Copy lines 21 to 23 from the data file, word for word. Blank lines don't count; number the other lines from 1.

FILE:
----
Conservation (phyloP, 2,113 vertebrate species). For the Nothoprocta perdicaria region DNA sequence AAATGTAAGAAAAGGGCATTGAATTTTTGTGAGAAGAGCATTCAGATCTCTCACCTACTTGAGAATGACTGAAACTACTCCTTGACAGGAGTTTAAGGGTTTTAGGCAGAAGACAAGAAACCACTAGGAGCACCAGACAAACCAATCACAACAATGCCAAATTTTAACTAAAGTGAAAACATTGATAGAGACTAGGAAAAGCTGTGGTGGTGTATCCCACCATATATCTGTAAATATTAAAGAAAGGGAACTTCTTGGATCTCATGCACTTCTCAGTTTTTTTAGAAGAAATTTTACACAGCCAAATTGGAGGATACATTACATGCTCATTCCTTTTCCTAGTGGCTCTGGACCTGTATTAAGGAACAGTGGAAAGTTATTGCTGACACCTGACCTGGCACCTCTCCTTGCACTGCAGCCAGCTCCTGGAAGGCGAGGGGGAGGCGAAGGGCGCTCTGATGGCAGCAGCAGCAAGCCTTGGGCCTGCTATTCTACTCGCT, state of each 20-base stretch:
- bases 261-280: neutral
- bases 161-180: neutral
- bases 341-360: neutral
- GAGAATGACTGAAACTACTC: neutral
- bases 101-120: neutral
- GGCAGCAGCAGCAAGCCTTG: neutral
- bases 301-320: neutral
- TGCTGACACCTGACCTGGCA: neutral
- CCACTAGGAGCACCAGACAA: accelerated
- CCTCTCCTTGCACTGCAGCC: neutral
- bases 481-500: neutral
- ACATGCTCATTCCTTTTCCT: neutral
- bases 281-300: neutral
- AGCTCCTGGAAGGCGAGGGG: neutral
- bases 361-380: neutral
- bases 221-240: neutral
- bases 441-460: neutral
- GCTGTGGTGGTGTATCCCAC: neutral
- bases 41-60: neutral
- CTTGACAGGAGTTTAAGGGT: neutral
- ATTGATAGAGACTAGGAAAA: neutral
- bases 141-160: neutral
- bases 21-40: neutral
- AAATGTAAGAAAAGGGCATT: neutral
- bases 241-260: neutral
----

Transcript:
- CTTGACAGGAGTTTAAGGGT: neutral
- ATTGATAGAGACTAGGAAAA: neutral
- bases 141-160: neutral